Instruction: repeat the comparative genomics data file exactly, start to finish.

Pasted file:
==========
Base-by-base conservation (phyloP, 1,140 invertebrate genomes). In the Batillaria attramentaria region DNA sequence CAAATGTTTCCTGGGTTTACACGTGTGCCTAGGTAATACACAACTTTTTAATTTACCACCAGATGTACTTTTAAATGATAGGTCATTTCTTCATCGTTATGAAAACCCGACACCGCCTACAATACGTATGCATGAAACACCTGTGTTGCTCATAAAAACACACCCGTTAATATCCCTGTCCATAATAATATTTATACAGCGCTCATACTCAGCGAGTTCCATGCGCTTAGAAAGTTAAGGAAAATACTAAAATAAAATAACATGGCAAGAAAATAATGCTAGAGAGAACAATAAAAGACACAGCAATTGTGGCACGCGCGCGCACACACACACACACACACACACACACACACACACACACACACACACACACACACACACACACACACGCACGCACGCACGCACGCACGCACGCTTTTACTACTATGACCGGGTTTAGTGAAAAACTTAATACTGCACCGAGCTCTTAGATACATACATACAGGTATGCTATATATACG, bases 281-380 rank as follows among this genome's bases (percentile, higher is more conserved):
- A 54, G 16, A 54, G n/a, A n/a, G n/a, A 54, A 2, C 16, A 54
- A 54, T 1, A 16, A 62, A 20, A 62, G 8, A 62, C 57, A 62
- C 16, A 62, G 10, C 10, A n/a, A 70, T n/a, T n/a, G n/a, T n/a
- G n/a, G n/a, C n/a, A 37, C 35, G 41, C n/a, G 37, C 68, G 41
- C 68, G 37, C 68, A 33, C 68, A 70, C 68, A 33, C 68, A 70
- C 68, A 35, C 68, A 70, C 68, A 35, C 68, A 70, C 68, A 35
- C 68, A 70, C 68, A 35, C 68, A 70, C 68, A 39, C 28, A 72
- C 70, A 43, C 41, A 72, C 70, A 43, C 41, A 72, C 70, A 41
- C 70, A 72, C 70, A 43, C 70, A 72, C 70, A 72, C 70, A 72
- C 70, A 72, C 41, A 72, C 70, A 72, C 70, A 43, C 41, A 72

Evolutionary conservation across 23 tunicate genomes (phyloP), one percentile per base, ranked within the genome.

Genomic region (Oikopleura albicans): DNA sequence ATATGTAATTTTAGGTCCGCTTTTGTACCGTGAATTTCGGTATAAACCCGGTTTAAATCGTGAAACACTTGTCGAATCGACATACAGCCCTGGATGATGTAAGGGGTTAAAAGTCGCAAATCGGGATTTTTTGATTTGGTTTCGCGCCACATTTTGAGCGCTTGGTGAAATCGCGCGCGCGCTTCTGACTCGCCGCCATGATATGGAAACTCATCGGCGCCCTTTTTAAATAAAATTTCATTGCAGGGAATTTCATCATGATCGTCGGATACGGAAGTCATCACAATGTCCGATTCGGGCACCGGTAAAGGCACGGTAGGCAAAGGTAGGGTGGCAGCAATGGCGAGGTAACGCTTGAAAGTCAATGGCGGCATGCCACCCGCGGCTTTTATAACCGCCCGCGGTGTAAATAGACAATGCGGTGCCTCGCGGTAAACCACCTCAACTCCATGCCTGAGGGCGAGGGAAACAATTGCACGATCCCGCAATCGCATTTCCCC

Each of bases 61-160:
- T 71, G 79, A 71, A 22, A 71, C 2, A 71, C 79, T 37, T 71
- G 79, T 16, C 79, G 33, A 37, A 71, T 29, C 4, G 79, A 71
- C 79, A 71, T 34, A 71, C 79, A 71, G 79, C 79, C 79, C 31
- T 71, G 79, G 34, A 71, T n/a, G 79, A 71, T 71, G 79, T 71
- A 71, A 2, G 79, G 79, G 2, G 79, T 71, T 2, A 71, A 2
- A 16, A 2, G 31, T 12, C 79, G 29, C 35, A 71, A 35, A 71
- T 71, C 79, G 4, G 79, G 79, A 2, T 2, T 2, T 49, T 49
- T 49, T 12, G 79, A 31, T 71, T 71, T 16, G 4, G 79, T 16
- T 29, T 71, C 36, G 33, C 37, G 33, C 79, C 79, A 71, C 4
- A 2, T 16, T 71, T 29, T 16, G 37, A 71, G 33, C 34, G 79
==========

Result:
Base-by-base conservation (phyloP, 1,140 invertebrate genomes). In the Batillaria attramentaria region DNA sequence CAAATGTTTCCTGGGTTTACACGTGTGCCTAGGTAATACACAACTTTTTAATTTACCACCAGATGTACTTTTAAATGATAGGTCATTTCTTCATCGTTATGAAAACCCGACACCGCCTACAATACGTATGCATGAAACACCTGTGTTGCTCATAAAAACACACCCGTTAATATCCCTGTCCATAATAATATTTATACAGCGCTCATACTCAGCGAGTTCCATGCGCTTAGAAAGTTAAGGAAAATACTAAAATAAAATAACATGGCAAGAAAATAATGCTAGAGAGAACAATAAAAGACACAGCAATTGTGGCACGCGCGCGCACACACACACACACACACACACACACACACACACACACACACACACACACACACACACACACACACGCACGCACGCACGCACGCACGCACGCTTTTACTACTATGACCGGGTTTAGTGAAAAACTTAATACTGCACCGAGCTCTTAGATACATACATACAGGTATGCTATATATACG, bases 281-380 rank as follows among this genome's bases (percentile, higher is more conserved):
- A 54, G 16, A 54, G n/a, A n/a, G n/a, A 54, A 2, C 16, A 54
- A 54, T 1, A 16, A 62, A 20, A 62, G 8, A 62, C 57, A 62
- C 16, A 62, G 10, C 10, A n/a, A 70, T n/a, T n/a, G n/a, T n/a
- G n/a, G n/a, C n/a, A 37, C 35, G 41, C n/a, G 37, C 68, G 41
- C 68, G 37, C 68, A 33, C 68, A 70, C 68, A 33, C 68, A 70
- C 68, A 35, C 68, A 70, C 68, A 35, C 68, A 70, C 68, A 35
- C 68, A 70, C 68, A 35, C 68, A 70, C 68, A 39, C 28, A 72
- C 70, A 43, C 41, A 72, C 70, A 43, C 41, A 72, C 70, A 41
- C 70, A 72, C 70, A 43, C 70, A 72, C 70, A 72, C 70, A 72
- C 70, A 72, C 41, A 72, C 70, A 72, C 70, A 43, C 41, A 72

Evolutionary conservation across 23 tunicate genomes (phyloP), one percentile per base, ranked within the genome.

Genomic region (Oikopleura albicans): DNA sequence ATATGTAATTTTAGGTCCGCTTTTGTACCGTGAATTTCGGTATAAACCCGGTTTAAATCGTGAAACACTTGTCGAATCGACATACAGCCCTGGATGATGTAAGGGGTTAAAAGTCGCAAATCGGGATTTTTTGATTTGGTTTCGCGCCACATTTTGAGCGCTTGGTGAAATCGCGCGCGCGCTTCTGACTCGCCGCCATGATATGGAAACTCATCGGCGCCCTTTTTAAATAAAATTTCATTGCAGGGAATTTCATCATGATCGTCGGATACGGAAGTCATCACAATGTCCGATTCGGGCACCGGTAAAGGCACGGTAGGCAAAGGTAGGGTGGCAGCAATGGCGAGGTAACGCTTGAAAGTCAATGGCGGCATGCCACCCGCGGCTTTTATAACCGCCCGCGGTGTAAATAGACAATGCGGTGCCTCGCGGTAAACCACCTCAACTCCATGCCTGAGGGCGAGGGAAACAATTGCACGATCCCGCAATCGCATTTCCCC

Each of bases 61-160:
- T 71, G 79, A 71, A 22, A 71, C 2, A 71, C 79, T 37, T 71
- G 79, T 16, C 79, G 33, A 37, A 71, T 29, C 4, G 79, A 71
- C 79, A 71, T 34, A 71, C 79, A 71, G 79, C 79, C 79, C 31
- T 71, G 79, G 34, A 71, T n/a, G 79, A 71, T 71, G 79, T 71
- A 71, A 2, G 79, G 79, G 2, G 79, T 71, T 2, A 71, A 2
- A 16, A 2, G 31, T 12, C 79, G 29, C 35, A 71, A 35, A 71
- T 71, C 79, G 4, G 79, G 79, A 2, T 2, T 2, T 49, T 49
- T 49, T 12, G 79, A 31, T 71, T 71, T 16, G 4, G 79, T 16
- T 29, T 71, C 36, G 33, C 37, G 33, C 79, C 79, A 71, C 4
- A 2, T 16, T 71, T 29, T 16, G 37, A 71, G 33, C 34, G 79